087 – Self-Harm – ‘Shrinking’ People – Smart Placement Searching
In episode 87 of the Counselling Tutor Podcast, Ken Kelly and Rory Lees-Oakes look at the complex issue of self-harm. In ‘Practice Matters’, Rory describes how to ‘shrink’ people. Last, the presenters provide guidance on looking for a counselling placement.
Self-Harm (starts at 2.58 mins)
Rory describes a study on self-harm that was reported by the British Medical Journal, a high-quality UK periodical for the medical profession. This research found that there has been a sharp rise in self-harm for girls aged 13 to 16 since 2011. Self-harm is a prevalent issue that it is important to be aware of as a counsellor. It could affect a client directly (if they self-harm) or indirectly (if they have a friend or family member who does so).
Self-harm can take various forms, for example cutting with sharp objects, biting, poisoning or trichotillomania (hair-pulling). Above all, it is important to show the client compassion, empathy and understanding, accepting them as they are and not telling them they must stop. In the past, this was far from the case, with A&E practitioners even stitching such wounds without anaesthetic as a way of deterring self-harm.
Exploring with the client what they get from self-harming is key. For example, self-harm may be a cry for help, a distraction from emotional pain, or an attempt to have control over something when other things feel out of control. Other people gain satisfaction from seeing blood. Self-harm may go in a cycle, for example from cutting to feeling remorse to feeling better to cutting again. The client may be most likely to approach a counsellor for help during the remorse part of this cycle.
Last but not least, consider the physical-health implications of self-harm. The damage may be concealed under clothing and could be infected. Safe self-harming practices may be useful – for example, Rory suggests putting an elastic band on the wrist and flicking it to cause pain (as this is much less likely to cause serious harm).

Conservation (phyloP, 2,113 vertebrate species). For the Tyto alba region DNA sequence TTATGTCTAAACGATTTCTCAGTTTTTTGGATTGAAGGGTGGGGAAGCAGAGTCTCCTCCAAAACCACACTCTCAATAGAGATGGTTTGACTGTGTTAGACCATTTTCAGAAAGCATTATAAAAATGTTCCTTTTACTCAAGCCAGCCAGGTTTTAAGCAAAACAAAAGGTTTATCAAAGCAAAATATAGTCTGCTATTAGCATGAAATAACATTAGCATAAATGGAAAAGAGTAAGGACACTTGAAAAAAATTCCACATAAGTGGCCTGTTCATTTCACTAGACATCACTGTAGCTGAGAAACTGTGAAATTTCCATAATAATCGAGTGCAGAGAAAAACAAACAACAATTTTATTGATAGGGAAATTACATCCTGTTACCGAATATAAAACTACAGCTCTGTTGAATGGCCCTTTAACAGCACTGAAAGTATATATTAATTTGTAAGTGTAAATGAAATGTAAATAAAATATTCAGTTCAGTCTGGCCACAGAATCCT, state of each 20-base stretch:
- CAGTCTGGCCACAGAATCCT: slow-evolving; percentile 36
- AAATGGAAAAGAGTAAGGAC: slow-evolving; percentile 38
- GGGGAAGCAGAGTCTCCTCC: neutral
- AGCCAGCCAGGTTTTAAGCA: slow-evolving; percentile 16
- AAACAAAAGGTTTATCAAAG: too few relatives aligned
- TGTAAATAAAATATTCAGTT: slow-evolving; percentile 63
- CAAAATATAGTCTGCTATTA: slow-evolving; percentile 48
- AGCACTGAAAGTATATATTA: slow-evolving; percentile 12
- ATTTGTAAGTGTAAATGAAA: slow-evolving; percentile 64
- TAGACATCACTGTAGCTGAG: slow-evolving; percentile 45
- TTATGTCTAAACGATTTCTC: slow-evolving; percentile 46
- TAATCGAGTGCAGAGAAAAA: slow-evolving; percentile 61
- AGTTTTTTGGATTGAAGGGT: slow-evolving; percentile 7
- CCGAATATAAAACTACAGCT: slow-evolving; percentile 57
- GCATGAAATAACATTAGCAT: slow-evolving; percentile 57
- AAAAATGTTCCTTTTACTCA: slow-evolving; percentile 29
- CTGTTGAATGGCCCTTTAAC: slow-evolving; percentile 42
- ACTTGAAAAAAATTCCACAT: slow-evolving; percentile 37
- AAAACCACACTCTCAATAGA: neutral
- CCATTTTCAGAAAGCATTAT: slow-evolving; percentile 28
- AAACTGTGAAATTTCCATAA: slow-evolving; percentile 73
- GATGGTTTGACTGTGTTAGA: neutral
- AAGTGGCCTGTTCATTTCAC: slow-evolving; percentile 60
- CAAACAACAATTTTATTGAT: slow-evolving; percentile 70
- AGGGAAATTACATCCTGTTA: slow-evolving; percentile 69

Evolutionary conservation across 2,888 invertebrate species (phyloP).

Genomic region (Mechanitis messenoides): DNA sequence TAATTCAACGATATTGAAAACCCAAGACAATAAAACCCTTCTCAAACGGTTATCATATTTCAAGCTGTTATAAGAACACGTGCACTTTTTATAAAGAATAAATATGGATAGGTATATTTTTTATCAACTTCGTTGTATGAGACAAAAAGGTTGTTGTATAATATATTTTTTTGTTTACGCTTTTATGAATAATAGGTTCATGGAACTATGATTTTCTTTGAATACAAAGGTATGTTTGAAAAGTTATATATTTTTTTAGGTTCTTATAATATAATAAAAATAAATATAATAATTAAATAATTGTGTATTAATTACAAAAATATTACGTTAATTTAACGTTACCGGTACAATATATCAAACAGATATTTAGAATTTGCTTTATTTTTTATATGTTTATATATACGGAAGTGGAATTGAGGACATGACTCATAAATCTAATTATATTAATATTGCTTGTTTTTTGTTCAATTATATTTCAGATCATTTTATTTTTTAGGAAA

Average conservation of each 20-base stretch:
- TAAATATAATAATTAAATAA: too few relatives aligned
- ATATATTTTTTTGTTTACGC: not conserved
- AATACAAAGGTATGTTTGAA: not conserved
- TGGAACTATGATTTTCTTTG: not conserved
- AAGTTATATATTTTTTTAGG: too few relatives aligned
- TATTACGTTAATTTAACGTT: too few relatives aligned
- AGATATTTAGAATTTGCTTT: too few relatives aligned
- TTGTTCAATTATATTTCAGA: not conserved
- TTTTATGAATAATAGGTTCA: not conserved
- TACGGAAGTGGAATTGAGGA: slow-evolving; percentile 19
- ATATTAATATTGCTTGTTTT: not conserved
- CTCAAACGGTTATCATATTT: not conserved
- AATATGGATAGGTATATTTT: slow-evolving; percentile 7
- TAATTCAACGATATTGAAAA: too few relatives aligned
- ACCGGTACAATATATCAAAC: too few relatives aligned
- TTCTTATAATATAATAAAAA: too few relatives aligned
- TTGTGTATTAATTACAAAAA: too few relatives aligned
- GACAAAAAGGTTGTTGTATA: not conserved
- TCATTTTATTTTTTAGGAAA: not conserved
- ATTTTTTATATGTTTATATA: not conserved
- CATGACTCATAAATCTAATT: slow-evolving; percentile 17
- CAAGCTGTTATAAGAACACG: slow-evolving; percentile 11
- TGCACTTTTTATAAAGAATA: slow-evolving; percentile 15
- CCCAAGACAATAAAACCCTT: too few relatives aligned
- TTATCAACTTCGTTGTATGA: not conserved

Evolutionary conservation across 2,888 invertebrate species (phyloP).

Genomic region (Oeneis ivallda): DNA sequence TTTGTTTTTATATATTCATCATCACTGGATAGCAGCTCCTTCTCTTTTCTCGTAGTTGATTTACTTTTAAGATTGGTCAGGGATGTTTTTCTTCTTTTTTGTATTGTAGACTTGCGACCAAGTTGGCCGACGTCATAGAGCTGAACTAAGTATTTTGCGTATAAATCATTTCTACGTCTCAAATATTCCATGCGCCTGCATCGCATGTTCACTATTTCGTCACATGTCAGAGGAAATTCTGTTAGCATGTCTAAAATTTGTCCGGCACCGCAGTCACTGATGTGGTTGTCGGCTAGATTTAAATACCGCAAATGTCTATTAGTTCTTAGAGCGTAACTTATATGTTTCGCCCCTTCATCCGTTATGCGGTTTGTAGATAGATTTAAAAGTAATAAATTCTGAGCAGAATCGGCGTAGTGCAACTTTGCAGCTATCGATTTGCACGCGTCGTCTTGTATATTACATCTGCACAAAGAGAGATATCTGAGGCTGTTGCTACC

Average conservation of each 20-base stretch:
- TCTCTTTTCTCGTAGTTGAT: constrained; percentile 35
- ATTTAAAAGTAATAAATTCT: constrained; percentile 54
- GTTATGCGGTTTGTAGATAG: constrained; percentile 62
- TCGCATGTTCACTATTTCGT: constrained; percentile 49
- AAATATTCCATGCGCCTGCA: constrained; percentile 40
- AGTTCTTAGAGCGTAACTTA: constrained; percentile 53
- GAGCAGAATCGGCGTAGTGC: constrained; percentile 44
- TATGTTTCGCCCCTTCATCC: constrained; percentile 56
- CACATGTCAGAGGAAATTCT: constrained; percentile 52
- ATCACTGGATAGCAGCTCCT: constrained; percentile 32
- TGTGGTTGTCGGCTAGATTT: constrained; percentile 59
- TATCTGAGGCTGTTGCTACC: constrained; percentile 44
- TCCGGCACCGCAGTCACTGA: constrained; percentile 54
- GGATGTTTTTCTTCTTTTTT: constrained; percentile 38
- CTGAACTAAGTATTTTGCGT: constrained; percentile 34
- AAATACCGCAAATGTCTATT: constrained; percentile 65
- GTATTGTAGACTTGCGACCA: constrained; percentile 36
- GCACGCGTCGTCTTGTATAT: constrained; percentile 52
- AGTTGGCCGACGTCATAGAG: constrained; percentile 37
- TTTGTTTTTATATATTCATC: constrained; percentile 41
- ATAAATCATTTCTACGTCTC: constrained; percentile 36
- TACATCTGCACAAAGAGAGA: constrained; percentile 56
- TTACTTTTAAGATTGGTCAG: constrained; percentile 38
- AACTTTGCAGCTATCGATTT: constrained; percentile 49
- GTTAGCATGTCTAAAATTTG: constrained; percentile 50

There will be a new lecture coming to the Counselling Study Resource (CSR) later this academic year on self-harm.
‘Shrinking’ People (starts at 18.17 mins)
By ‘shrinking’ people, Rory refers to reducing the significance of people who have caused harm in the past. He describes seeing a frail old man shopping and realising he was a teacher who – in his youth – hurt him with painful corporal punishment. It helped Rory to reconceptualise the athletic young teacher as his current ‘shrunken’ form. Similarly, an adult who was abused as a child may feel that their abuser is still larger than them (as of course they were at the time).
Part of the role of a counsellor is to help clients see themselves as they are in the here and now, and so help them not feel overwhelmed by difficult figures from the past. Rory offers a range of tips on how to work with a client who feels vulnerable when talking about a past abuser in the counselling room. These are detailed on his handout, which can be downloaded here and is also available in the Handouts Vault and CSR.
Free Handout Download
Shrinking the Past in Therapy
Smart Placement Searching (starts at 25.17 mins)
Getting a counselling placement can feel daunting, but it doesn’t need to be with Ken and Rory’s hints on how to be smart in your search. After all, it’s important not just to find a placement but to find the right placement for you. Here’s how you can do this:
- Ask your tutor for advice: colleges should have close links with local counselling agencies.
- Find out when second-year students are likely to be around, and introduce yourself, asking where they are doing their placements.
- Google ‘charities counselling [place name]’, inserting your location, and see what results come up.
- Get into the right mindset, remembering that counselling placements are mutually beneficial; the agency isn’t simply doing you a favour by offering you one. You will be helping them too.
- Ask questions when you go to your interview, for example on whether you can view the rooms (would you feel comfortable if you were a client there?), what their policy is on recording sessions (Ken asserts that this can be a really helpful learning tool, as Carl Rogers suggested), and whether you could speak to some placement counsellors there before you decide.
- Be persistent – if you leave a message at an agency and don’t hear back, contact them again – and again if need be. If you don’t get a call back, try writing to them: don’t give up!
- Think about the best times of year to apply. Rory suggests that November/December and June/July are good months to look.
In conclusion, don’t succumb to the rumours that placements are rare and so hard to find: if you approach the task with determination and organisation, and follow the tips above, you will find the right one for you.
Would you like Ken and Rory to offer a workshop on finding placements? Do let us know whether that would be useful for you. You can do so via the Counselling Tutor Facebook group, or by emailing us at email@example.com or firstname.lastname@example.org.